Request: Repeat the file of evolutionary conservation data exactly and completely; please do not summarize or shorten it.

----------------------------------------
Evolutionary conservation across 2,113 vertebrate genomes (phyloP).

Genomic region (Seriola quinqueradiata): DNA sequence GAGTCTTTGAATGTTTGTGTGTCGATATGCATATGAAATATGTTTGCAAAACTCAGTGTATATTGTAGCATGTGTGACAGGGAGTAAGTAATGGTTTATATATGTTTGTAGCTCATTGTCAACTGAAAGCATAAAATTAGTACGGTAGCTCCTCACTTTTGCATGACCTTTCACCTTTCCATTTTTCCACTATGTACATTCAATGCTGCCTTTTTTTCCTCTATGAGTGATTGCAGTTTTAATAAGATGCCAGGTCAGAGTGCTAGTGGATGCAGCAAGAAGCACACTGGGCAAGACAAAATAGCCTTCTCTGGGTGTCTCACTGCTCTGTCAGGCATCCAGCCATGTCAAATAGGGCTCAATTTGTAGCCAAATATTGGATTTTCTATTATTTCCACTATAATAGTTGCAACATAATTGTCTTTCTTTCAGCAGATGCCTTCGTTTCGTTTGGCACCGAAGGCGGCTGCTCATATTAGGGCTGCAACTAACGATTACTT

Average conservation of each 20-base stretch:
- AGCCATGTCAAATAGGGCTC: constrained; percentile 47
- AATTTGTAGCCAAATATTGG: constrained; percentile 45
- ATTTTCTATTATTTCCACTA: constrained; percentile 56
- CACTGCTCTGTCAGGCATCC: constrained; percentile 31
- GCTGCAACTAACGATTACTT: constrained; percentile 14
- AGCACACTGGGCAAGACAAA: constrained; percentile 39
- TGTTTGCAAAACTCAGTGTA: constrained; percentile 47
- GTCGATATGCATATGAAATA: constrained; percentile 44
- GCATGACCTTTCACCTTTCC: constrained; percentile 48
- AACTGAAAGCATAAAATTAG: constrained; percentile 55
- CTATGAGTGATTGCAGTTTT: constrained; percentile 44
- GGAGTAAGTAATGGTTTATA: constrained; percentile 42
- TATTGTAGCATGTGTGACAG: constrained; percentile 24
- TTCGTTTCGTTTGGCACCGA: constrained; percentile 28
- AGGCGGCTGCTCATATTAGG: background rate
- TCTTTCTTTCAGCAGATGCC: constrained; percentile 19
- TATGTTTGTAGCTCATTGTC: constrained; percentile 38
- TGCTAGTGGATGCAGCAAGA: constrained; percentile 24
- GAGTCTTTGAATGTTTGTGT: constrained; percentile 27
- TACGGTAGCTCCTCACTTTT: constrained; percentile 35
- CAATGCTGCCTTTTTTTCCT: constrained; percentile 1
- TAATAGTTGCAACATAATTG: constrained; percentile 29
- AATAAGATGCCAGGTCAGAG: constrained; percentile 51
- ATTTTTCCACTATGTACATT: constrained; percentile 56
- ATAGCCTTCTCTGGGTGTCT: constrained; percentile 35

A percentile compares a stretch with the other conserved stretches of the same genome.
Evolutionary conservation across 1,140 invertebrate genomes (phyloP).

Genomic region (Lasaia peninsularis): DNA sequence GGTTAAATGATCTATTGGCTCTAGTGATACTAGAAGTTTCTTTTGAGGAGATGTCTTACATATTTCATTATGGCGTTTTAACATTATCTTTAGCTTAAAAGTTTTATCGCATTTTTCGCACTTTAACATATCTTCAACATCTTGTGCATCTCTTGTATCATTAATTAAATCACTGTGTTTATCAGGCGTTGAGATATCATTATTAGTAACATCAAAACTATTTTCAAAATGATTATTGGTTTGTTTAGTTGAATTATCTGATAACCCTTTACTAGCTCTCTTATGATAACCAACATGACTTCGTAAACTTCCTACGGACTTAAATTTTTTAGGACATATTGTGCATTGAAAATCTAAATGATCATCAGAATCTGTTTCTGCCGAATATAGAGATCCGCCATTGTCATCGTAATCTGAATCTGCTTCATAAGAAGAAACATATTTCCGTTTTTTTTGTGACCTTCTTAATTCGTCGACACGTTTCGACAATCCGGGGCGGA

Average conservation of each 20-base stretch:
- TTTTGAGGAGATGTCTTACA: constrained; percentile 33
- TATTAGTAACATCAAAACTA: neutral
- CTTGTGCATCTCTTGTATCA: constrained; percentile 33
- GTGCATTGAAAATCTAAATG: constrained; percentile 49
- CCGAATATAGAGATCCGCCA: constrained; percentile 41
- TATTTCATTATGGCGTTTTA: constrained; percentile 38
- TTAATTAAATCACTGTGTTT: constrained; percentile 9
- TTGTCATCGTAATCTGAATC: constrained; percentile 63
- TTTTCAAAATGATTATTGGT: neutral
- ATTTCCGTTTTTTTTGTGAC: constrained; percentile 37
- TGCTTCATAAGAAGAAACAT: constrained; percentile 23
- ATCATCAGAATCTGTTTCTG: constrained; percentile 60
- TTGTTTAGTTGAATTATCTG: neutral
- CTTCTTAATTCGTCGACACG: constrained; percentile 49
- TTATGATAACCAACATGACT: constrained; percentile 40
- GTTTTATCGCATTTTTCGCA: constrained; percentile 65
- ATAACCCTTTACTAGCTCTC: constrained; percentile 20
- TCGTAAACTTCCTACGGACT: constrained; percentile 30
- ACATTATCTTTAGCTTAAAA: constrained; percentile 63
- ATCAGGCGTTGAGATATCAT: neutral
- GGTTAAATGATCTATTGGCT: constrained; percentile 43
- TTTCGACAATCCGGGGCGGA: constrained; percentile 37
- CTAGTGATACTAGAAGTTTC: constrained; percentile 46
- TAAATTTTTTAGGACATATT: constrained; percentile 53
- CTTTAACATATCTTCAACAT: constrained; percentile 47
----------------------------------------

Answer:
Evolutionary conservation across 2,113 vertebrate genomes (phyloP).

Genomic region (Seriola quinqueradiata): DNA sequence GAGTCTTTGAATGTTTGTGTGTCGATATGCATATGAAATATGTTTGCAAAACTCAGTGTATATTGTAGCATGTGTGACAGGGAGTAAGTAATGGTTTATATATGTTTGTAGCTCATTGTCAACTGAAAGCATAAAATTAGTACGGTAGCTCCTCACTTTTGCATGACCTTTCACCTTTCCATTTTTCCACTATGTACATTCAATGCTGCCTTTTTTTCCTCTATGAGTGATTGCAGTTTTAATAAGATGCCAGGTCAGAGTGCTAGTGGATGCAGCAAGAAGCACACTGGGCAAGACAAAATAGCCTTCTCTGGGTGTCTCACTGCTCTGTCAGGCATCCAGCCATGTCAAATAGGGCTCAATTTGTAGCCAAATATTGGATTTTCTATTATTTCCACTATAATAGTTGCAACATAATTGTCTTTCTTTCAGCAGATGCCTTCGTTTCGTTTGGCACCGAAGGCGGCTGCTCATATTAGGGCTGCAACTAACGATTACTT

Average conservation of each 20-base stretch:
- AGCCATGTCAAATAGGGCTC: constrained; percentile 47
- AATTTGTAGCCAAATATTGG: constrained; percentile 45
- ATTTTCTATTATTTCCACTA: constrained; percentile 56
- CACTGCTCTGTCAGGCATCC: constrained; percentile 31
- GCTGCAACTAACGATTACTT: constrained; percentile 14
- AGCACACTGGGCAAGACAAA: constrained; percentile 39
- TGTTTGCAAAACTCAGTGTA: constrained; percentile 47
- GTCGATATGCATATGAAATA: constrained; percentile 44
- GCATGACCTTTCACCTTTCC: constrained; percentile 48
- AACTGAAAGCATAAAATTAG: constrained; percentile 55
- CTATGAGTGATTGCAGTTTT: constrained; percentile 44
- GGAGTAAGTAATGGTTTATA: constrained; percentile 42
- TATTGTAGCATGTGTGACAG: constrained; percentile 24
- TTCGTTTCGTTTGGCACCGA: constrained; percentile 28
- AGGCGGCTGCTCATATTAGG: background rate
- TCTTTCTTTCAGCAGATGCC: constrained; percentile 19
- TATGTTTGTAGCTCATTGTC: constrained; percentile 38
- TGCTAGTGGATGCAGCAAGA: constrained; percentile 24
- GAGTCTTTGAATGTTTGTGT: constrained; percentile 27
- TACGGTAGCTCCTCACTTTT: constrained; percentile 35
- CAATGCTGCCTTTTTTTCCT: constrained; percentile 1
- TAATAGTTGCAACATAATTG: constrained; percentile 29
- AATAAGATGCCAGGTCAGAG: constrained; percentile 51
- ATTTTTCCACTATGTACATT: constrained; percentile 56
- ATAGCCTTCTCTGGGTGTCT: constrained; percentile 35

A percentile compares a stretch with the other conserved stretches of the same genome.
Evolutionary conservation across 1,140 invertebrate genomes (phyloP).

Genomic region (Lasaia peninsularis): DNA sequence GGTTAAATGATCTATTGGCTCTAGTGATACTAGAAGTTTCTTTTGAGGAGATGTCTTACATATTTCATTATGGCGTTTTAACATTATCTTTAGCTTAAAAGTTTTATCGCATTTTTCGCACTTTAACATATCTTCAACATCTTGTGCATCTCTTGTATCATTAATTAAATCACTGTGTTTATCAGGCGTTGAGATATCATTATTAGTAACATCAAAACTATTTTCAAAATGATTATTGGTTTGTTTAGTTGAATTATCTGATAACCCTTTACTAGCTCTCTTATGATAACCAACATGACTTCGTAAACTTCCTACGGACTTAAATTTTTTAGGACATATTGTGCATTGAAAATCTAAATGATCATCAGAATCTGTTTCTGCCGAATATAGAGATCCGCCATTGTCATCGTAATCTGAATCTGCTTCATAAGAAGAAACATATTTCCGTTTTTTTTGTGACCTTCTTAATTCGTCGACACGTTTCGACAATCCGGGGCGGA

Average conservation of each 20-base stretch:
- TTTTGAGGAGATGTCTTACA: constrained; percentile 33
- TATTAGTAACATCAAAACTA: neutral
- CTTGTGCATCTCTTGTATCA: constrained; percentile 33
- GTGCATTGAAAATCTAAATG: constrained; percentile 49
- CCGAATATAGAGATCCGCCA: constrained; percentile 41
- TATTTCATTATGGCGTTTTA: constrained; percentile 38
- TTAATTAAATCACTGTGTTT: constrained; percentile 9
- TTGTCATCGTAATCTGAATC: constrained; percentile 63
- TTTTCAAAATGATTATTGGT: neutral
- ATTTCCGTTTTTTTTGTGAC: constrained; percentile 37
- TGCTTCATAAGAAGAAACAT: constrained; percentile 23
- ATCATCAGAATCTGTTTCTG: constrained; percentile 60
- TTGTTTAGTTGAATTATCTG: neutral
- CTTCTTAATTCGTCGACACG: constrained; percentile 49
- TTATGATAACCAACATGACT: constrained; percentile 40
- GTTTTATCGCATTTTTCGCA: constrained; percentile 65
- ATAACCCTTTACTAGCTCTC: constrained; percentile 20
- TCGTAAACTTCCTACGGACT: constrained; percentile 30
- ACATTATCTTTAGCTTAAAA: constrained; percentile 63
- ATCAGGCGTTGAGATATCAT: neutral
- GGTTAAATGATCTATTGGCT: constrained; percentile 43
- TTTCGACAATCCGGGGCGGA: constrained; percentile 37
- CTAGTGATACTAGAAGTTTC: constrained; percentile 46
- TAAATTTTTTAGGACATATT: constrained; percentile 53
- CTTTAACATATCTTCAACAT: constrained; percentile 47